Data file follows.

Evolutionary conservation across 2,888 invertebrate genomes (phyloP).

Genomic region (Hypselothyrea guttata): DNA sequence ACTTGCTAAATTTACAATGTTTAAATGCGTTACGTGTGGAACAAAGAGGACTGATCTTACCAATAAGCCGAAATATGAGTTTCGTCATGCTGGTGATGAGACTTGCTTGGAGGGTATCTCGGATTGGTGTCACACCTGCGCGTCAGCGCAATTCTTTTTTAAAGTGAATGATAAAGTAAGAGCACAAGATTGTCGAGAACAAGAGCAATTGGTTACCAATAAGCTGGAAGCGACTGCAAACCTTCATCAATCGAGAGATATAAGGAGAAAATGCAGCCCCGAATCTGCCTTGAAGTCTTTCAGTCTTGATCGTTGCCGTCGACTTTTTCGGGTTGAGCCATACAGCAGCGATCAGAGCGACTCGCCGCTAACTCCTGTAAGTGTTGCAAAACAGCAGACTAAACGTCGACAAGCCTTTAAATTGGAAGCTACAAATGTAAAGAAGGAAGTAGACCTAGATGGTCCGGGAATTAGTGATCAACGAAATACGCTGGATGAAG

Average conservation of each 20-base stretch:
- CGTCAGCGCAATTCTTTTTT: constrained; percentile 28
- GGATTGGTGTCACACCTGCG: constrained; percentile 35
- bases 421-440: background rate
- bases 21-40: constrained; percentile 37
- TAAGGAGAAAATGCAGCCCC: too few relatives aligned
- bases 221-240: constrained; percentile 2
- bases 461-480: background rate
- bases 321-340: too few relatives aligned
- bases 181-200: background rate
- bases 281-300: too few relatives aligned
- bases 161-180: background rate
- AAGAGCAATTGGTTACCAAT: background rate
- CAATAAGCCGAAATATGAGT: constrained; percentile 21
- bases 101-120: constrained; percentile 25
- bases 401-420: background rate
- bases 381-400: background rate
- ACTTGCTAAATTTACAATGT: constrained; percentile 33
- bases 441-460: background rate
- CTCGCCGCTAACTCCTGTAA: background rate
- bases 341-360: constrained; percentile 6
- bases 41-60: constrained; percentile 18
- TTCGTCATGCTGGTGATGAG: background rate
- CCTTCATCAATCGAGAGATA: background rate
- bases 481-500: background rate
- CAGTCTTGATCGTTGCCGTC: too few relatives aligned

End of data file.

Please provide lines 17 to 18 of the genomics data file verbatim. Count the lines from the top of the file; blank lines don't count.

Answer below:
- bases 101-120: constrained; percentile 25
- bases 401-420: background rate